World Series at-bat, his godfather was not in Edison Field to see it.
last night's Game 2 marked the first time that Mays would get to see his godson
play a Fall Classic contest in person.
As he sported his ring from the New York Giants' 1954 World Series title,
baseball's No. 3 all-time home run hitter spoke glowingly of Bonds, baseball's
No. 4 all-time home run hitter.
"He wants to do what I did," Mays said at Edison Field. "... As long as he
made the World Series. He came close quite a few times, but he never got into
one. I think even if we don't win, I think he'll be happy. Hopefully, we can
Mays flew from Las Vegas to Southern California yesterday, and he said he
intends to be at the rest of the Series games. He was in a friendly, playful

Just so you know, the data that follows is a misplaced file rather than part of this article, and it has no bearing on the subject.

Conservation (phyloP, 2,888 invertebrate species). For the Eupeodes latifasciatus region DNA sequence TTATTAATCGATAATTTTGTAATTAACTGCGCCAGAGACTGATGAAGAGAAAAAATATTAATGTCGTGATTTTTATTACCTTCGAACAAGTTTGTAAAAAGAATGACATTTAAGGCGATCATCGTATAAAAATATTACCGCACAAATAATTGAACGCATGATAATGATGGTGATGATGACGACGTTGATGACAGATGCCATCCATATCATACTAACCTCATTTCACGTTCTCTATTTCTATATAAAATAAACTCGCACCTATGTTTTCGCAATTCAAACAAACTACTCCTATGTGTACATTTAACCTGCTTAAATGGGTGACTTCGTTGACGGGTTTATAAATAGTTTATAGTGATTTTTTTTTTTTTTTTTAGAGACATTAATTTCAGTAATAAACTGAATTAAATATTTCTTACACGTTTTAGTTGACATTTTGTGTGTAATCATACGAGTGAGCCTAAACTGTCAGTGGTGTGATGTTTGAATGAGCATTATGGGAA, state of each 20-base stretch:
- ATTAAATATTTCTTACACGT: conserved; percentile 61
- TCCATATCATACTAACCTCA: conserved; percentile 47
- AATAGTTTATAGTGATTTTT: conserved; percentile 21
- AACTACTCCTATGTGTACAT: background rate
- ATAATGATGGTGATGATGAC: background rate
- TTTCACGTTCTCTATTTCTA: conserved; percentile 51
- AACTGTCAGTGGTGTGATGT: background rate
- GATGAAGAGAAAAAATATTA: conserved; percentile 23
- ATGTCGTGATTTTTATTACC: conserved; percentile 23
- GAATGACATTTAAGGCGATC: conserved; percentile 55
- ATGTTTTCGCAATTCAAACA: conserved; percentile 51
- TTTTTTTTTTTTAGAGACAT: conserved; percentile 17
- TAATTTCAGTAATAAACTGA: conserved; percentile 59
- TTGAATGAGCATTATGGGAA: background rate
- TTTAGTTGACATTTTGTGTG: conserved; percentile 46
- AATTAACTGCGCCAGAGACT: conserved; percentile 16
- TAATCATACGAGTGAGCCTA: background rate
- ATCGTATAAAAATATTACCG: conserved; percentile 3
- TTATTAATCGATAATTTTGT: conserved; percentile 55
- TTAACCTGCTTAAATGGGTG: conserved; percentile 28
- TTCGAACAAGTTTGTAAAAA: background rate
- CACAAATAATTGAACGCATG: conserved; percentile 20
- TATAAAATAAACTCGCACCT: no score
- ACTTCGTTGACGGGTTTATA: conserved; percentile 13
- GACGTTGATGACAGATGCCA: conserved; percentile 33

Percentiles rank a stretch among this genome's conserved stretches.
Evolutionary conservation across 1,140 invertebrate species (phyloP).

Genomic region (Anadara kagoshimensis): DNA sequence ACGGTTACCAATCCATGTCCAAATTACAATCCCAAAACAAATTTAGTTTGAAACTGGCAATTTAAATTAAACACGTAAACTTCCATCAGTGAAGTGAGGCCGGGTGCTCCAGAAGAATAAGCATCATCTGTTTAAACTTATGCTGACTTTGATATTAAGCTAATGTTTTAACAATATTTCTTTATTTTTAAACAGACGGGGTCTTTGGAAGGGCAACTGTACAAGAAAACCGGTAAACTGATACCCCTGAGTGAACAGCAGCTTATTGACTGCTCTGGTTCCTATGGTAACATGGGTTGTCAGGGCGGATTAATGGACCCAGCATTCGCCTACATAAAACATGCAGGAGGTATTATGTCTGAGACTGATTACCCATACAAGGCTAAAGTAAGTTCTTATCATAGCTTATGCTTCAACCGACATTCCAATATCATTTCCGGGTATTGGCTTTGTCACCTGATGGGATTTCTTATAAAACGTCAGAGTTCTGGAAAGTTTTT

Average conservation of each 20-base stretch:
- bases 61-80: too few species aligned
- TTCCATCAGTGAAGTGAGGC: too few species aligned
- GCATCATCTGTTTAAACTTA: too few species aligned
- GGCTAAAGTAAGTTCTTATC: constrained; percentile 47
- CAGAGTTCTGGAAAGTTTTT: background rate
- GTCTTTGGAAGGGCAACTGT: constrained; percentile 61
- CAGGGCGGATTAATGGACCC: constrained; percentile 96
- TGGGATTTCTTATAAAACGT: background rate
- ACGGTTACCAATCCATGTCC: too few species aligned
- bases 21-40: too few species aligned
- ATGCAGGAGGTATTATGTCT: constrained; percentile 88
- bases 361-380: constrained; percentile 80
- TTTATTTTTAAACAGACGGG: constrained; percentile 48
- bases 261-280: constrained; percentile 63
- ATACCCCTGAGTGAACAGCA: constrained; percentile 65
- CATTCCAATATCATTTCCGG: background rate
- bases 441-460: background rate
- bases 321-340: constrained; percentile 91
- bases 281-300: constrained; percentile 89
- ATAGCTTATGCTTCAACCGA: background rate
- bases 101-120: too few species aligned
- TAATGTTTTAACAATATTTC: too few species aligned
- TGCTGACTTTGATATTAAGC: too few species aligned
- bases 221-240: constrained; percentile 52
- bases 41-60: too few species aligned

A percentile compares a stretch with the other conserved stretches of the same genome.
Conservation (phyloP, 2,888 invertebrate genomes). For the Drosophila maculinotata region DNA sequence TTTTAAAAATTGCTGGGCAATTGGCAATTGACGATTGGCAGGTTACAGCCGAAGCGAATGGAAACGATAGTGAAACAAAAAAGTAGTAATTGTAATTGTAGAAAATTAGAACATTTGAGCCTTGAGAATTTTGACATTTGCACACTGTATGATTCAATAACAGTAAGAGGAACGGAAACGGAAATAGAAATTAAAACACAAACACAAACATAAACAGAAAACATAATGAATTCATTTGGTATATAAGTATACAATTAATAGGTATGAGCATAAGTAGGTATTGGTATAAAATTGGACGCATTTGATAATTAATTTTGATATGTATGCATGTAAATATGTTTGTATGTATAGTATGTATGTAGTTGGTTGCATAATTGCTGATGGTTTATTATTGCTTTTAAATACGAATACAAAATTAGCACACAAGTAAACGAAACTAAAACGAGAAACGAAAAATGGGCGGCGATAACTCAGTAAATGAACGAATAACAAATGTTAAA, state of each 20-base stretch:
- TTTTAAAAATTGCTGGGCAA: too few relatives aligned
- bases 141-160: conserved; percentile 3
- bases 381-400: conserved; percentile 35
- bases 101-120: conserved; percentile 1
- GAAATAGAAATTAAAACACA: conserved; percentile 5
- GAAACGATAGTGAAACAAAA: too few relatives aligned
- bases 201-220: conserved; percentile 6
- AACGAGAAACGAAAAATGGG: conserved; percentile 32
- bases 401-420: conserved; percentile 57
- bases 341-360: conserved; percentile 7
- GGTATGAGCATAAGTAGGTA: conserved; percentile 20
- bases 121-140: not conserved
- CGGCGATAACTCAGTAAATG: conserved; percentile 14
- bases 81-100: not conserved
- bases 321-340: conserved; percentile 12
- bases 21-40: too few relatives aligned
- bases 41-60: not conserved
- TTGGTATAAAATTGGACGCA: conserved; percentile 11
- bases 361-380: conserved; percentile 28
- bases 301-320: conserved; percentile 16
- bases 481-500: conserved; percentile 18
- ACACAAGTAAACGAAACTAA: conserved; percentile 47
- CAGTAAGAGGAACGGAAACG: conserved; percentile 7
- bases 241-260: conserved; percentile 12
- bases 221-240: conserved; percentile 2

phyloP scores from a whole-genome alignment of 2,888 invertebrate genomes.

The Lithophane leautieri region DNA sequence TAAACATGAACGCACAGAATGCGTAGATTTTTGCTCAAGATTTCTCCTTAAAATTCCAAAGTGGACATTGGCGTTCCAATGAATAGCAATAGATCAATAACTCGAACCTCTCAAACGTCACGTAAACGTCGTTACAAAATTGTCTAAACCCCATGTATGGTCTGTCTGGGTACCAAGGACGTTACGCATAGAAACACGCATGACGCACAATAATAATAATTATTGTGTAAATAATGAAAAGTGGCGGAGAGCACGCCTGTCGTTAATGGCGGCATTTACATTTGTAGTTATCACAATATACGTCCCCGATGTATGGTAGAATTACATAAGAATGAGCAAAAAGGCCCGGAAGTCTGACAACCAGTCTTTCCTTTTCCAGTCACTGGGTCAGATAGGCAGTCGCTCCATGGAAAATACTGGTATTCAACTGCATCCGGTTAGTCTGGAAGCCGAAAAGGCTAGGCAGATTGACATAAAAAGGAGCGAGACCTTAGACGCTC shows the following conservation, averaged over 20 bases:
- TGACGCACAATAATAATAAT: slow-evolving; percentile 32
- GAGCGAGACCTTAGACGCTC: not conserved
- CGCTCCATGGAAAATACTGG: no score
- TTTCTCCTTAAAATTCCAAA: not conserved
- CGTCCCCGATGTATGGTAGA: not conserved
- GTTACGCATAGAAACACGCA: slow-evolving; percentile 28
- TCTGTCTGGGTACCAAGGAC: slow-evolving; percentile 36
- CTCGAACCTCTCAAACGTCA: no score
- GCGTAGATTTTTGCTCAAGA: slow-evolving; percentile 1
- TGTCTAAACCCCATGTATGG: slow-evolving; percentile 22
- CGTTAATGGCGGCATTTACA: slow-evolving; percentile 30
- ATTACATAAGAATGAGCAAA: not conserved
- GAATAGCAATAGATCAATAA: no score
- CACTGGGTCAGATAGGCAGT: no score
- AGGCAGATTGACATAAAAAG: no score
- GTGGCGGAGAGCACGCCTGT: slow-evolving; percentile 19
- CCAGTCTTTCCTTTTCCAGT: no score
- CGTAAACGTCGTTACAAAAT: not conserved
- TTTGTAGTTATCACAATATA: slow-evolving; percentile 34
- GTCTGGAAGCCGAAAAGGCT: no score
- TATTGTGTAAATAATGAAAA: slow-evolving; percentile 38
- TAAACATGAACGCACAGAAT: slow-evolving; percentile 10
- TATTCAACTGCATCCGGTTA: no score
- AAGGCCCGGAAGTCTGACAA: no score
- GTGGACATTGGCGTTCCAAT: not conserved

mood yesterday, holding court with two waves of reporters as he stood outside
the Giants' clubhouse.
He challenged a reporter who asked him whether Bonds might be the greatest
player ever, accusing the inquisitor of being negative, then he and the
reporter engaged in playful trash talk.
He checked out the many reporters' identification badges, each sporting a
photo, and joked that he didn't have one.
Of Bonds' homer, Mays said: "He seemed to be surprised when he hit the
ball. If you noticed, the second time he came up, he was a little nervous. He
swung at a ball over his head [for a strikeout]. That's not how he plays."
Overall, Mays noted, Bonds has played very well in the postseason. The
World Series homer, Mays said, was "icing on the cake."
Though it's not always clear that the godson is having fun in his first
Fall Classic, the godfather is having fun watching Bonds.
"This goes a little deeper for me, to have him start smiling again,
enjoying baseball," Mays said. "He's just beginning to realize it's a game.
He's understanding that more than he did five to 10 years ago."